Winning the green jacket is one of my dreams, Im tells Chuah Choo Chiang

Sungjae Im in action; and Inset – Im with Hideki Matsuyama. Pics: Getty Images

After watching Hideki Matsuyama slip on the green jacket some two years ago, Sungjae Im can be forgiven if he finds himself day-dreaming of emulating one of golf’s greatest traditions this week.

With the Masters Tournament returning to Augusta National for the year’s opening major, Im will have added spring in his step as he prepares to launch another title assault at the prestigious event starting on Thursday.

The Masters is not one for the faint-hearted and the Korean star, who is a two-time PGA TOUR winner, knows that his proven track record at the fabled venue will make him a worthy contender.

In 2020 when the Masters was played in November due to COVID-19, Im notched Asia’s best finish in the history of the tournament when he came in joint runner-up in his debut appearance. Five months later, Matsuyama stole his thunder by becoming the first Japanese winner at Augusta National when the Masters returned to its annual spring date.

Matsuyama’s success ultimately gave every Asian golfer the belief that donning the green jacket was no longer a pipe dream, and Im, who turned 25 last week, believes his time will come sooner rather than later.

“I have finished great with a T2 and T8 … I have good and happy memories,” said Im.  “I’m really looking forward to it. As a kid, I have watched this tournament on TV and getting myself into this event makes it extra special. I wish to enjoy another great finish.”

Like so many others, Im dreamt of making a putt to win the Masters. He was bitten by the golf bug after his parents put plastic golf clubs in his hands when he was four years old and proved to be a prodigy, excelling on the Korn Ferry Tour in 2018 with two wins before establishing himself on the PGA TOUR.

“Winning the green jacket is one of my dreams,” said Im, who is currently the highest ranked Asian golfer in the world at No. 18.

“I wish to get myself fitted into one someday. We’ve not had a Korean player win that title but if one of us do so, it will be very special for me. It will definitely be a good motivation. That win will make us realize that we also can win. I will try my best.”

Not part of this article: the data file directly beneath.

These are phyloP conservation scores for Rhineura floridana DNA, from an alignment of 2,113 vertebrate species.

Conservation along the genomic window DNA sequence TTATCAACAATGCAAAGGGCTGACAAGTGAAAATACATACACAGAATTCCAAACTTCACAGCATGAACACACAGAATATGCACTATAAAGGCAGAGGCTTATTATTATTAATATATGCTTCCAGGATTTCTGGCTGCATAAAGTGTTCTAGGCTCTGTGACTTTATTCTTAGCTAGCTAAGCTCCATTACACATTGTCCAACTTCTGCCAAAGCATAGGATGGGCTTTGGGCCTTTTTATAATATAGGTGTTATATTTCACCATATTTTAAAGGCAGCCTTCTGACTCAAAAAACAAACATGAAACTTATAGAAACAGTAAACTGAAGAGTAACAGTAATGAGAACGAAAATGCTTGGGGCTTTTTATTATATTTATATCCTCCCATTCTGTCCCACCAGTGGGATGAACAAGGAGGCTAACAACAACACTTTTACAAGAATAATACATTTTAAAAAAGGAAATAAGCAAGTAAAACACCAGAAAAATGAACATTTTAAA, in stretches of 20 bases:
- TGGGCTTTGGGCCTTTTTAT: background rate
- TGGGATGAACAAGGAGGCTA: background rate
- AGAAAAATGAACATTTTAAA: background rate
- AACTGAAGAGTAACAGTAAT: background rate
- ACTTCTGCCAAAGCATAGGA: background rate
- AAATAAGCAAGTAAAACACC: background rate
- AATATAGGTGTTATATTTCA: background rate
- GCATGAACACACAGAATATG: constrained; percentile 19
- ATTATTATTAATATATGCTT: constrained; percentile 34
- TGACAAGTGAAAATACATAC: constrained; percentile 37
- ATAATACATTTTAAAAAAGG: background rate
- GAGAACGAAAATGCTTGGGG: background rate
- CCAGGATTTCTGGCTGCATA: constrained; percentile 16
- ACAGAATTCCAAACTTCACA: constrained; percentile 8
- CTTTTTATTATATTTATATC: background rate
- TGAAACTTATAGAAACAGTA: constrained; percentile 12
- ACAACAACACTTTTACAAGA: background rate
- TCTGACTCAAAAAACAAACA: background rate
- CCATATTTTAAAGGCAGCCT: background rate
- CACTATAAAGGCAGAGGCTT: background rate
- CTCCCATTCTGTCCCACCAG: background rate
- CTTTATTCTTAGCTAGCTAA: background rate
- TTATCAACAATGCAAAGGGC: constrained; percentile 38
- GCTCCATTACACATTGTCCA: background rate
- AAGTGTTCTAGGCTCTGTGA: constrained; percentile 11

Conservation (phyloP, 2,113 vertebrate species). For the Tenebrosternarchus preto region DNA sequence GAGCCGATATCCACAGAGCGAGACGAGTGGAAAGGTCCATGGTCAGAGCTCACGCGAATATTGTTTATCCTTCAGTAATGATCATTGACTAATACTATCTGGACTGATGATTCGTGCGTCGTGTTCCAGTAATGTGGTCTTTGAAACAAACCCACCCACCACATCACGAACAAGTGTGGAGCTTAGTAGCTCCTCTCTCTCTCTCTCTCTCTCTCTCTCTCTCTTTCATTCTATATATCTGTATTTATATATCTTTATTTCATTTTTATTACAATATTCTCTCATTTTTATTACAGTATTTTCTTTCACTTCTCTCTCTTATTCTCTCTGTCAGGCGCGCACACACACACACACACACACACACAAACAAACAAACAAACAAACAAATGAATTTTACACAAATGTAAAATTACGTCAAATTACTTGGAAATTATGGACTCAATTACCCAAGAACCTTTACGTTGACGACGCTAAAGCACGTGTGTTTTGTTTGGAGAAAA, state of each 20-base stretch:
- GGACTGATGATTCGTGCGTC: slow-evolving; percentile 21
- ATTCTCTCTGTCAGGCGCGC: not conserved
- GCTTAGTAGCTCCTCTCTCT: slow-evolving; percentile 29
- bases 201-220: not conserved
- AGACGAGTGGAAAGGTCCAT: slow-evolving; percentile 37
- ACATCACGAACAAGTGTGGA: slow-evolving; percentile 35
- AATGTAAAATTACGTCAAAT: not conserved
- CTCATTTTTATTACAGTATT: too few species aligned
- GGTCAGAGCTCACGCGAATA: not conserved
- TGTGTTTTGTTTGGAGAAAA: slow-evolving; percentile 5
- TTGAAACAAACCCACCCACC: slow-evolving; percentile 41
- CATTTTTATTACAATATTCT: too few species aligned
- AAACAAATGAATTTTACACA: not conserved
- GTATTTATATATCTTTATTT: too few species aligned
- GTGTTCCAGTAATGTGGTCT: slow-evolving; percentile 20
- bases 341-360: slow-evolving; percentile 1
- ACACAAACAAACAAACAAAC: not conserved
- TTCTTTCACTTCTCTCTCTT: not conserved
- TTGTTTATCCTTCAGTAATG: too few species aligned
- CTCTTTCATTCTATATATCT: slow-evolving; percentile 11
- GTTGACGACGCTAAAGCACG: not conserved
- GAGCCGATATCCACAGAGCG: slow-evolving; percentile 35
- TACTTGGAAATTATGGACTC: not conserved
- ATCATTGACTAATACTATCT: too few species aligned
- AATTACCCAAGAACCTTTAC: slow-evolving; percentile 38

While he has an impressive track record at Augusta National, Im’s performances in the current season has been solid with four top-10s, including a tied sixth at THE PLAYERS Championship last month. He won two of three group matches in the WGC-Dell Technologies Match Play in Austin two weeks ago before taking last week off for some final tune-ups.

“I have always come to Masters in this routine,” said Im.

“The greens at Augusta is fast and the atmosphere is quite different from other tournaments. But since I have three years of experience here, I wish to make something out of it.”

Like many other competitors, Im is intrigued by the changes made to the par-5 13th hole, which tee box has been pushed back by 35 yards and now makes the hole a 545-yard challenge. For years, the first of two par-5s on the back nine at Augusta National has tripped up many of the game’s biggest names due to Rae’s Creek meandering along the left side of the fairway and cutting across the front of a treacherous green.

“I have used 3 wood and driver on that hole previously but now, I think I need to focus on driver. I don’t think I will need to over-think that tee shot. However, we know that Amen Corner, the 11th, 12th,13th holes are crucial. If I can keep myself on track by making pars, I think I can keep my scores.”

Other Asians who will spearhead the region’s Masters challenge include Hideki Matsuyama, Korea’s first-timer Tom Kim, Si Woo Kim and K.H. Lee, and another Japanese debutant, Kazuki Higa.

Last year, Im opened his Masters with a first round 67 to become the first Korean golfer to hold the lead in any round at Augusta National before settling for a share of eighth. Im is also fuelled by his 2020 experience when he finished runner-up, which remains as his best major outing.

“I was just one back (in 2020) which made me think at that point ‘I could really win. Unfortunately, I finished runner-up. With that performance, I think I’m certainly competitive enough to win major tournaments in the near future,” Im said.

“I always want to come back here every year.”

A win this week for Im, and with the green jacket adorned on his sturdy frame, would ensure an annual return to Augusta National for the rest of his playing career.


Note: Chuah Choo Chiang is senior director, marketing & communications – APAC for the PGA TOUR and is based in Malaysia.


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